How to Make Money with Stock Photography

DarrylBrooks

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Photo by DISRUPTIVO on Unsplash

When I was shooting film, back in the 1980s, I tried stock photography. But it didn’t take much research, which was also more difficult then, to discover that the time and cost involved made it a non-starter for me. You had to print and label hundreds of slides, mail them to various agencies, and then hope.

So, when I moved to digital photography in 2004, it was easier to find information on, and get started with stock photography. A simple search on the Internet, a few minutes signing up with agencies and I was off and running.

But times have changed again. Digital cameras continue to come down in price and up in quality. Cellphone cameras outperform my first DSLR camera.

And today, everyone’s a photographer. Not long after I started, the major stock agencies began running ads on social media claiming, “Make Money From the Pictures on Your Hard Drive.” And while that’s not necessarily true, it brought photographers from all over the world into the market.

And that kind of thinking still permeates the industry today. Shutterstock, the largest of the agencies gets 1.5 million images a week. That’s a lot of competition for me, much less someone just trying to start out. And from the questions I see on the forums, there are still a lot of newies trying to break into stock photography.

So how do you get started today?

I succeeded back in 2004, making my first sale on day one, and I’m still successful today. Other than the tiniest blip in 2008, my earnings have thrived over the years and I had two of my best months ever in the middle of a global pandemic.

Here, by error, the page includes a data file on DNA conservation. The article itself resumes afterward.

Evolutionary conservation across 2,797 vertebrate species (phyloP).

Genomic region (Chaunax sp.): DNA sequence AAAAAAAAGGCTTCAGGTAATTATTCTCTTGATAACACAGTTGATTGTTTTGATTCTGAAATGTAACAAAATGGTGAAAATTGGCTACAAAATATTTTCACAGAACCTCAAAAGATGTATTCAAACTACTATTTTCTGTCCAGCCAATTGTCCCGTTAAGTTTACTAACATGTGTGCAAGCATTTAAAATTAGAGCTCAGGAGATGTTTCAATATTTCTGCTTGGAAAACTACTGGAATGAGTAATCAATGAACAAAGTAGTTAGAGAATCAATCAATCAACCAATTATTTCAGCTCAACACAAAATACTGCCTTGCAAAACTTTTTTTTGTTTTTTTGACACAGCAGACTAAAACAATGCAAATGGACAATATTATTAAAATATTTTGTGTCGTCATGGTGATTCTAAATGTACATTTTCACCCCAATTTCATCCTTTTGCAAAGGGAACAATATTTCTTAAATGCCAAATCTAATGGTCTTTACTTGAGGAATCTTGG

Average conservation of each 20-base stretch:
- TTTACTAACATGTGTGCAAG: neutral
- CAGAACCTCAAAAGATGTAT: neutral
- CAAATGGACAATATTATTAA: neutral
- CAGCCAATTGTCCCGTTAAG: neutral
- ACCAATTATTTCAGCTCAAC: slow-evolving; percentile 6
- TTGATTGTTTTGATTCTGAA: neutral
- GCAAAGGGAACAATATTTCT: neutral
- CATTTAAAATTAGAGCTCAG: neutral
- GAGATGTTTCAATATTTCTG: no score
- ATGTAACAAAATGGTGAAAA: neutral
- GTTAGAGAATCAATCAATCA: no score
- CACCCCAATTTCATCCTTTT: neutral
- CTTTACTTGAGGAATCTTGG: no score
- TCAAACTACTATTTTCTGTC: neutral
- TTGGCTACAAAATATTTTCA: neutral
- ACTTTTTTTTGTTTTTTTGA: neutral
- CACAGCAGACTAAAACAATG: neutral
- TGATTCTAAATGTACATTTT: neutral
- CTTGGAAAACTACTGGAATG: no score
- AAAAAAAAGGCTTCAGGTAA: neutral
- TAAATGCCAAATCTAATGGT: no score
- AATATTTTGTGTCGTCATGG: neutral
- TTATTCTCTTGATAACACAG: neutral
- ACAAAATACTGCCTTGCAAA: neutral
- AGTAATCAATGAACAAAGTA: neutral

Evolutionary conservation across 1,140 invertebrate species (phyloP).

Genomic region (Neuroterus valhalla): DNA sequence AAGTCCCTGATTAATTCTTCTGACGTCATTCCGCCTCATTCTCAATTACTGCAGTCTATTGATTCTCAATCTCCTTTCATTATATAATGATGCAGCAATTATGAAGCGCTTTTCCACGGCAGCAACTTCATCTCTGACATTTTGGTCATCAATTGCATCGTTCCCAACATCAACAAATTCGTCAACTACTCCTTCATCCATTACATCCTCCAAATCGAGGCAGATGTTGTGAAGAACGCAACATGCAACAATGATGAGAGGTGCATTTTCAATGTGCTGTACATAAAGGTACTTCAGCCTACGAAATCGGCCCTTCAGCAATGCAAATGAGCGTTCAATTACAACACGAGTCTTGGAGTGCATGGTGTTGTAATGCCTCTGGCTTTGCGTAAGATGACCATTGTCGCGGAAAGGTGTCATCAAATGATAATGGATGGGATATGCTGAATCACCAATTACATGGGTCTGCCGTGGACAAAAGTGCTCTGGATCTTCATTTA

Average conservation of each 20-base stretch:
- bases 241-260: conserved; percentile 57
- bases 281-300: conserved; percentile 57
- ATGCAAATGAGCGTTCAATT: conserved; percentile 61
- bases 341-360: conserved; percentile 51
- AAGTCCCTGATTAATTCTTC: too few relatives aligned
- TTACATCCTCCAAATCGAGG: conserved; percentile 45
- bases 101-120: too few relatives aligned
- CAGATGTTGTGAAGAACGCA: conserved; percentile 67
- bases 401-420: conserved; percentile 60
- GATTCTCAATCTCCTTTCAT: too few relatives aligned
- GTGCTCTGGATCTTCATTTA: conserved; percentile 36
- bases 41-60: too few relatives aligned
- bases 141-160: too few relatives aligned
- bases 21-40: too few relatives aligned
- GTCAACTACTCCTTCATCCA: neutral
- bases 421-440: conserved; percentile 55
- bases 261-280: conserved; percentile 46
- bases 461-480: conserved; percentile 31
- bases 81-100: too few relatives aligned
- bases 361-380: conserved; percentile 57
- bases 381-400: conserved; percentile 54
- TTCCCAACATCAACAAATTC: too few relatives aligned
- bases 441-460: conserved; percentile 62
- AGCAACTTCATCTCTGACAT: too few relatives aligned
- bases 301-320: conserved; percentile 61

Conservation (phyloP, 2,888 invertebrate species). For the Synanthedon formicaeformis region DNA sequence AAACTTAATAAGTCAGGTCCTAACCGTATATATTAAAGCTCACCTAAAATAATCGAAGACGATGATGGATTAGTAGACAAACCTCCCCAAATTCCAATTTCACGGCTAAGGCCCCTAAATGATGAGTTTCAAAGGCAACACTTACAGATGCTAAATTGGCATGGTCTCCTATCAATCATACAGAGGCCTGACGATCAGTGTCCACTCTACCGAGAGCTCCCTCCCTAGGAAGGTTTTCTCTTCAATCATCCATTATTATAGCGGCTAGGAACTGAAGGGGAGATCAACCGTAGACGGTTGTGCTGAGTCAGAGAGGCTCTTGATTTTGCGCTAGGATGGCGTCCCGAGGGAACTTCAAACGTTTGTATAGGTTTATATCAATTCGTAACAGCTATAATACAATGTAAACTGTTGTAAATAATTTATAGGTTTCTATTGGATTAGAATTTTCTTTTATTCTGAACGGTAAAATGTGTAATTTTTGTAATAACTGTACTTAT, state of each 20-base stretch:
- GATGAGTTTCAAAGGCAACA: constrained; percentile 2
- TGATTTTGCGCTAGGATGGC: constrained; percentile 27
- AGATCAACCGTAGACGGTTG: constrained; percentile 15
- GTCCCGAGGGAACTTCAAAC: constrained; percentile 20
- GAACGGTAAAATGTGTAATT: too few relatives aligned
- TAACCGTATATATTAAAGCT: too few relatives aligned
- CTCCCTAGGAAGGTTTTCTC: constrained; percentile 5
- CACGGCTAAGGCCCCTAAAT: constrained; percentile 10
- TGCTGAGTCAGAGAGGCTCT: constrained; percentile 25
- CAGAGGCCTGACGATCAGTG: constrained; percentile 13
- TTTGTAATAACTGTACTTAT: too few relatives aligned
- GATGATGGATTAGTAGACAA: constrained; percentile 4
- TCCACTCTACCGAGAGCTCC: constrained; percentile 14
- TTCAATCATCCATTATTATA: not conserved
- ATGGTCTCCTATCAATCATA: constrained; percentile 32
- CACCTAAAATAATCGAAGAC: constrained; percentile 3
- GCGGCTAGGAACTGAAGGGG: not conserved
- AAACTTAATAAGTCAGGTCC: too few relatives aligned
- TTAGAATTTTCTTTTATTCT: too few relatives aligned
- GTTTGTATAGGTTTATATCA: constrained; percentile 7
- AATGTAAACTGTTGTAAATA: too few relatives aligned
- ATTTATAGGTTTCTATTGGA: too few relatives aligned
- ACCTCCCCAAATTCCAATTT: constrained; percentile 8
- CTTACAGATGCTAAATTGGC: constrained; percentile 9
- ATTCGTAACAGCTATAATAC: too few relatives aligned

So, I will share with you how to get started in stock photography today. Spoiler alert: It will not be from pictures of your cat you have on your hard drive. You will need to do some work. It will not be easy or fast. But you can succeed at it if you follow this advice.

The following are the things you will have to do to succeed in today’s stock photography market. You can do the first two in either order, but it is critical that you do both before you move on.

Learn Photography

Photography is a skill, an art, and a science. When you become a stock photographer, you are going from a hobby to a job. You don’t go buy a set of tools at Home Depot, slap a sign on your truck, and call yourself a plumber. And you aren’t a photographer just because you have a nice camera.

Fortunately, with today’s learning tools online, you don’t have to invest years or go to college to learn the craft of photography. But you still have to learn it. It will take time, but the effort will pay off. It will be the difference between success and failure. Trust me. I have seen hundreds of people post an image on a forum that an agency didn’t accept and ask what’s wrong with it.

Everything.

That’s what’s wrong with it. It’s poorly lit. With no composition. It’s out of focus. And even if you got beyond that, it was a picture of something nobody would want to buy. And that’s saying something.

The first thing you need to do is to study your camera manual. And I mean to study it. Read it cover to cover and try out everything it shows you. Then practice with your camera and read it again.

Get on YouTube and watch videos. There are a lot of excellent ones. Search for photography tutorials and sort by popular. It wouldn’t hurt to sign up for some dedicated courses. They cost little and will more than pay for themselves. Kelby One, Phlearn, Lynda, and Skillshare are just a few that are available.

Learn Business

Stock Photography is a business. You need to run it like one. Talk to a lawyer familiar with intellectual property, and an accountant knowledgeable with your local laws and tax codes. Learn what you need to run a business in your jurisdiction.

More on this in the next section, but you will need some documentation to get started with stock agencies. Or at least to get paid by them. You want to get paid, don’t you? Many require an ID, so you may as well scan in your driver’s license or passport. For most, you will need some sort of tax identification. In the US, this will be a W9; it will vary by country. If you make any decent money, the agencies will give you a 1099 at the end of the tax year.

Yes, you will need to report your income and pay taxes on it.